22. Shukla, ST, et al (2012) Hepatoprotective and antioxidant activities of crude fractions of endophytic fungi of Ocimum sanctum Linn. Oriental Pharm Exp Med. 12(2):81-91. https://www.researchgate.net/publication/257805712_Hepatoprotective_and_antioxidant_activities_of_crude_fractions_of_endophytic_fungi_of_Ocimum_sanctum_Linn_in_rats

23. Tiwari, R (2010) Endophytic Bacteria from Ocimum sanctum and Their Yield Enhancing Capabilities. Curr Microbiol. 60(3):167-71. https://www.researchgate.net/publication/26892447_Endophytic_Bacteria_from_Ocimum_sanctum_and_Their_Yield_Enhancing_Capabilities

24. Chowdhary K, Kaushik N (2015) Fungal Endophyte Diversity and Bioactivity in the Indian Medicinal Plant Ocimum sanctum Linn. PLoS ONE 10(11): e0141444. 90  https://journals.plos.org/plosone/article?id=10.1371/journal.pone.0141444

25. http://www.thegoodscentscompany.com

26. Wang, B-Q (2010) Salvia miltiorrhiza: Chemical and pharmacological review of a medicinal plant. J Med Plant Res. 4(25):2813-20.http://www.academicjournals.org/app/webroot/article/article1380714402_Wang.pdf

27. Zhai, X, et al (2018) Endophyte Chaetomium globosumD38 Promotes Bioactive Constituents Accumulation and Root Production in Salvia miltiorrhiza. Front Microbiol.

8:2694. https://www.frontiersin.org/articles/10.3389/fmicb.2017.02694/full

28. Li, Y, et al (2015) The endophytic fungi of Salvia miltiorrhiza Bge.f. alba are a potential source of natural antioxidants. Bot Stud. 56: 5  https://www.ncbi.nlm.nih.gov/pmc/articles/PMC5430307/

29. Zhou, LS, et al (2018) The Plant Growth-Promoting Fungus (PGPF) Alternaria sp. A13 Markedly Enhances Salvia miltiorrhiza Root Growth and Active Ingredient Accumulation under Greenhouse and Field Conditions. Int J Mol Sci. 19(1):270. https://www.ncbi.nlm.nih.gov/pmc/articles/PMC5796216/

30.  Li, X, et al (2016) Phoma glomerata D14: An Endophytic Fungus from Salvia miltiorrhiza That Produces Salvianolic Acid C. Curr Microbiol. 73(1):31-7. https://www.researchgate.net/publication/298740061_Phoma_glomerata_D14_An_Endophytic_Fungus_from_Salvia_miltiorrhiza_That_Produces_Salvianolic_Acid_C

31. Kapoor, N & S Saxena. (2018) Endophytic fungi of Tinospora cordifolia with anti-gout properties. 3 Biotech. 8(6):264.  https://www.researchgate.net/publication/325254828_Endophytic_fungi_of_Tinospora_cordifolia_with_anti-gout_properties

32. Visalakchi, S, et al (2010) Taxol producing endophytic fungus Fusarium culmorum SVJM072 from medicinal plant of Tinospora cordifolia – a first report. J Biotechnol. 150:425-425. https://www.researchgate.net/publication/241082625_Taxol_producing_endophytic_fungus_Fusarium_culmorum_SVJM072_from_medicinal_plant_of_Tinospora_cordifolia_-_a_first_report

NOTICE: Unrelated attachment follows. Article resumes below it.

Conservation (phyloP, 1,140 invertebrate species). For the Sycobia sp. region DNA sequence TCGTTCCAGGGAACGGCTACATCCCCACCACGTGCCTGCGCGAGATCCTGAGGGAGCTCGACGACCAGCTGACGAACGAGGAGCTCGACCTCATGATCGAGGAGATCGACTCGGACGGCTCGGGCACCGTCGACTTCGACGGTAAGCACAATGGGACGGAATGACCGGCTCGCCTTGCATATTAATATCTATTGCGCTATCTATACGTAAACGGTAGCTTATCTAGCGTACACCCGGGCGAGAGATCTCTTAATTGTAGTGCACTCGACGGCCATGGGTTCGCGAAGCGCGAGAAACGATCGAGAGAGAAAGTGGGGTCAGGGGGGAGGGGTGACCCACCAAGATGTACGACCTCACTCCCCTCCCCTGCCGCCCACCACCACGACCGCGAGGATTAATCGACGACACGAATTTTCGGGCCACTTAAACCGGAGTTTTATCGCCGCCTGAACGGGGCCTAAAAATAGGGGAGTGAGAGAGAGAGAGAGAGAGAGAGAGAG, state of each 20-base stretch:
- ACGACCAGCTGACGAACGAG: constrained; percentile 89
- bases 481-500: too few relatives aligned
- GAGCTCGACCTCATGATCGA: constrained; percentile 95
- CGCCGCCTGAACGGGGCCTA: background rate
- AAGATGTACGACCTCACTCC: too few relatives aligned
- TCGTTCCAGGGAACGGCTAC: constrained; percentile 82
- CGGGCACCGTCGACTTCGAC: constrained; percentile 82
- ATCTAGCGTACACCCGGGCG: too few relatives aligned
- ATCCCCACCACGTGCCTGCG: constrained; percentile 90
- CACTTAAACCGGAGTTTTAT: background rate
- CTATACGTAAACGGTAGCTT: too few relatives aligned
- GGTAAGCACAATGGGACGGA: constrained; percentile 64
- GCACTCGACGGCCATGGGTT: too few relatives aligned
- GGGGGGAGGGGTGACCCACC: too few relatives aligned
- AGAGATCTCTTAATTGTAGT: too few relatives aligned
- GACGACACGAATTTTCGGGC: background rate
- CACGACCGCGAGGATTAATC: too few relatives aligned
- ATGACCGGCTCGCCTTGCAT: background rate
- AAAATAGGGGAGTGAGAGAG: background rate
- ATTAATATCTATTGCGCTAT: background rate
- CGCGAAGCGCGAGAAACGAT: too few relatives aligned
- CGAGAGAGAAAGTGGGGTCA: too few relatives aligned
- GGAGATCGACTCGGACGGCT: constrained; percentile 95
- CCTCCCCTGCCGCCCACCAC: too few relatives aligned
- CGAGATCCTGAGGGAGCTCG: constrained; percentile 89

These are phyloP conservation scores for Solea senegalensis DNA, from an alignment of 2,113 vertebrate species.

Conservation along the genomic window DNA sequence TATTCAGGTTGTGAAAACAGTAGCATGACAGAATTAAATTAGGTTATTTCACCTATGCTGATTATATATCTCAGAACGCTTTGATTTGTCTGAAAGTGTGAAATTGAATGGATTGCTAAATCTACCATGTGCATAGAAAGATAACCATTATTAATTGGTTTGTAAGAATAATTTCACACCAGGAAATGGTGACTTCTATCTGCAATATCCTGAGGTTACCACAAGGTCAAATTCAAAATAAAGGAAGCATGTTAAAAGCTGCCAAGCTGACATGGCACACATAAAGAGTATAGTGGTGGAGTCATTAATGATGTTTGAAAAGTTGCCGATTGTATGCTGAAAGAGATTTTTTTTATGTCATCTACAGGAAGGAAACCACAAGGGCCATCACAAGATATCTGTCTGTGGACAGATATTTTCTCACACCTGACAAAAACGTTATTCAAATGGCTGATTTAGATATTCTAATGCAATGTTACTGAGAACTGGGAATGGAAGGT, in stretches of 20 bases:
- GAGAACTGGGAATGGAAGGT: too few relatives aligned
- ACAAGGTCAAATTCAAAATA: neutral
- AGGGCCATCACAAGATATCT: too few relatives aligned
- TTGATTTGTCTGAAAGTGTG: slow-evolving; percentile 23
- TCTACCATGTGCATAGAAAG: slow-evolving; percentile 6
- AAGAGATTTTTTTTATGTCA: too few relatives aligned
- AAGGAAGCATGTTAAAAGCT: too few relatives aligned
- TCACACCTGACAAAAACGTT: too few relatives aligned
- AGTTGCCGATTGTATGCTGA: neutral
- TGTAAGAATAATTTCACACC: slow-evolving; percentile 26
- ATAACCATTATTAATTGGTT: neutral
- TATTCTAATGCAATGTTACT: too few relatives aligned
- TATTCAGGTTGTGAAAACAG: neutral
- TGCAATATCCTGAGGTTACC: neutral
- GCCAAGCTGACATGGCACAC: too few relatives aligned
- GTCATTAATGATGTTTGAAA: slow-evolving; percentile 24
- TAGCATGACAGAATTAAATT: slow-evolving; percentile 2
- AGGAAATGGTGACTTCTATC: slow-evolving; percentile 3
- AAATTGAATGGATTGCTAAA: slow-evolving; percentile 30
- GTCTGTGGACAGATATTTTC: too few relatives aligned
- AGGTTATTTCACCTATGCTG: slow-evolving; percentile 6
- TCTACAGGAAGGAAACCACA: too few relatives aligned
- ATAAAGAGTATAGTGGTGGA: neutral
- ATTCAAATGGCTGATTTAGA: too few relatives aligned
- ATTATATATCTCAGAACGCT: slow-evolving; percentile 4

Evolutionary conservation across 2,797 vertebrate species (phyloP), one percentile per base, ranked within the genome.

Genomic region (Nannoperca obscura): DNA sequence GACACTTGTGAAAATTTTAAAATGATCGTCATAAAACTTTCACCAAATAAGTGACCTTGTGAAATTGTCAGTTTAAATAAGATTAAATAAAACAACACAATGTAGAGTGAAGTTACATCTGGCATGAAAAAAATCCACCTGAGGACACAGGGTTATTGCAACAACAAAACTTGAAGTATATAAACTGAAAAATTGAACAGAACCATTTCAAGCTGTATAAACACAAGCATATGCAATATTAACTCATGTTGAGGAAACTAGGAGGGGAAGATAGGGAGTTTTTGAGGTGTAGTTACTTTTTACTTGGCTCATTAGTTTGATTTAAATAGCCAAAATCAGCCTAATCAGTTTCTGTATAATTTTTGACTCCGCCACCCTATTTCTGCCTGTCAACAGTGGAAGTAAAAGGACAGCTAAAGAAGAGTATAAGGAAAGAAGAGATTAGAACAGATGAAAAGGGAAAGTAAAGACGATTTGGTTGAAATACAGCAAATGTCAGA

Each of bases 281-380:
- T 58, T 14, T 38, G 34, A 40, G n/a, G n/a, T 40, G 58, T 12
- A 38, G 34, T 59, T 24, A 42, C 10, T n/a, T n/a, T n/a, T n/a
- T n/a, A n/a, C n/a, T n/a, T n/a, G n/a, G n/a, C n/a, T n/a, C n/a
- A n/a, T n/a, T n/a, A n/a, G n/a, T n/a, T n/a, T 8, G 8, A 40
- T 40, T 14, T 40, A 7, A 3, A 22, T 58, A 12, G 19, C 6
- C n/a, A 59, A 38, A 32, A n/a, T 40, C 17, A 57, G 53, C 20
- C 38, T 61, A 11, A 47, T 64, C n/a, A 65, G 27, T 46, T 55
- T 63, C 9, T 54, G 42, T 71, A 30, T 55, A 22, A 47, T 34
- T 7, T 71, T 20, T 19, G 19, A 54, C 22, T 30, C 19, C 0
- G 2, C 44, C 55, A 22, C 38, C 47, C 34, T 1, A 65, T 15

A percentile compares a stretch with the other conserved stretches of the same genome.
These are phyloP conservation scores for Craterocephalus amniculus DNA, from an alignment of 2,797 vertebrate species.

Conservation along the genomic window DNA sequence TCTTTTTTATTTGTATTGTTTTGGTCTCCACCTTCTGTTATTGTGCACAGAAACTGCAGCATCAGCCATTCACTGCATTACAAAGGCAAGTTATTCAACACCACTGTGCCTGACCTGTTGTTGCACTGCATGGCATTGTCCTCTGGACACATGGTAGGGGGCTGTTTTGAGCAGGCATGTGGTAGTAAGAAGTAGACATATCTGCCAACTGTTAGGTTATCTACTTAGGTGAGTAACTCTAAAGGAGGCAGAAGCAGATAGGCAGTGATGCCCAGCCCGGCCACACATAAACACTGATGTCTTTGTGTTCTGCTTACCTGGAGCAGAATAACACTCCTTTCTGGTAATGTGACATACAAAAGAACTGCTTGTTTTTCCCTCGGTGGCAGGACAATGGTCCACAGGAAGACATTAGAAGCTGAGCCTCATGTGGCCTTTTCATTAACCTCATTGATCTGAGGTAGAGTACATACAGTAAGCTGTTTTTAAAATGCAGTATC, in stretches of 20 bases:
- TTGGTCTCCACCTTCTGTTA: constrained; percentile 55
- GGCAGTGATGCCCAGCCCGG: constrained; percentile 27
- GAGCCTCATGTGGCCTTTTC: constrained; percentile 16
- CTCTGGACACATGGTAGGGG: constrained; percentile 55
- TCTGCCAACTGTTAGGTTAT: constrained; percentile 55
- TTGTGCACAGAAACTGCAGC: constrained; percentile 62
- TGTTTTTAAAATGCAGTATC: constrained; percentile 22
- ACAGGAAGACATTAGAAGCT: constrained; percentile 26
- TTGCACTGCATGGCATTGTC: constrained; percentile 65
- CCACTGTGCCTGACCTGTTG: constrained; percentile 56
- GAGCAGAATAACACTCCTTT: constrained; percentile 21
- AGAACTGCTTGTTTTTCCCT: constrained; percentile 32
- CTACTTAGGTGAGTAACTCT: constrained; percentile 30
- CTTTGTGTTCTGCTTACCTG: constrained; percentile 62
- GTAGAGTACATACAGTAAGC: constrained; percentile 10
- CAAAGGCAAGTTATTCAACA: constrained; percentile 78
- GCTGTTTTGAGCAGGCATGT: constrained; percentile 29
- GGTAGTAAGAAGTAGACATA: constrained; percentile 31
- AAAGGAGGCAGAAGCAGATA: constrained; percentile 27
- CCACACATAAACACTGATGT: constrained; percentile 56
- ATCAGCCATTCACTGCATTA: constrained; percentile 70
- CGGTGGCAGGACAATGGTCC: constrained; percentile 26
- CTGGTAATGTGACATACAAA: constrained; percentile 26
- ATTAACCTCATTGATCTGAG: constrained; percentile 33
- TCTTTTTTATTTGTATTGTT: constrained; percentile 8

33. Singh, B, et al (2016)  Antioxidant and in vivo genoprotective effects of phenolic compounds identified from an endophytic Cladosporium velox and their relationship with its host plant Tinospora cordifolia.  J Ethnopharmacol. 194:450-6. https://www.researchgate.net/publication/308993108_Antioxidant_and_in_vivo_genoprotective_effects_of_phenolic_compounds_identified_from_an_endophytic_Cladosporium_velox_and_their_relationship_with_its_host_plant_Tinospora_cordifolia

34. Kusari, S, et al (2008) J Nat Prod. 71(2):159-162.  An endophytic fungus from Hypericum perforatum that produces hypericin. https://www.ncbi.nlm.nih.gov/pubmed/18220354

35. Zubek, S, et al (2012) Hypericin and pseudohypericin concentrations of a valuable medicinal plant Hypericum perforatum L. are enhanced by arbuscular mycorrhizal fungi. Mycorrhiza. 22(2):149–156. https://www.researchgate.net/publication/51178213_Hypericin_and_pseudohypericin_concentrations_of_a_valuable_medicinal_plant_Hypericum_perforatum_L_are_enhanced_by_arbuscular_mycorrhizal_fungi

36.El-Elimat, T, et al (2014) Flavonolignans from Aspergillus iizukae, a fungal endophyte of milk thistle (Silybum marianum). J Nat Prod 77(2):193-9. https://libres.uncg.edu/ir/uncg/f/H_Raja_Flavonolignans_2014.pdf

37. Wu, H, et al (2013) Diversity of endophytic fungi from roots of Panax ginseng and their saponin yield capacities 

 SpringerPlus. 2:107. https://www.researchgate.net/publication/236095071_Diversity_of_endophytic_fungi_from_roots_of_Panax_ginseng_and_their_saponin_yield_capacities

Defeudis, FV (2002) Bilobalide and neuroprotection. Pharmacol. Res. 46(6):565-8. https://www.sciencedirect.com/science/article/abs/pii/S1043661802002335.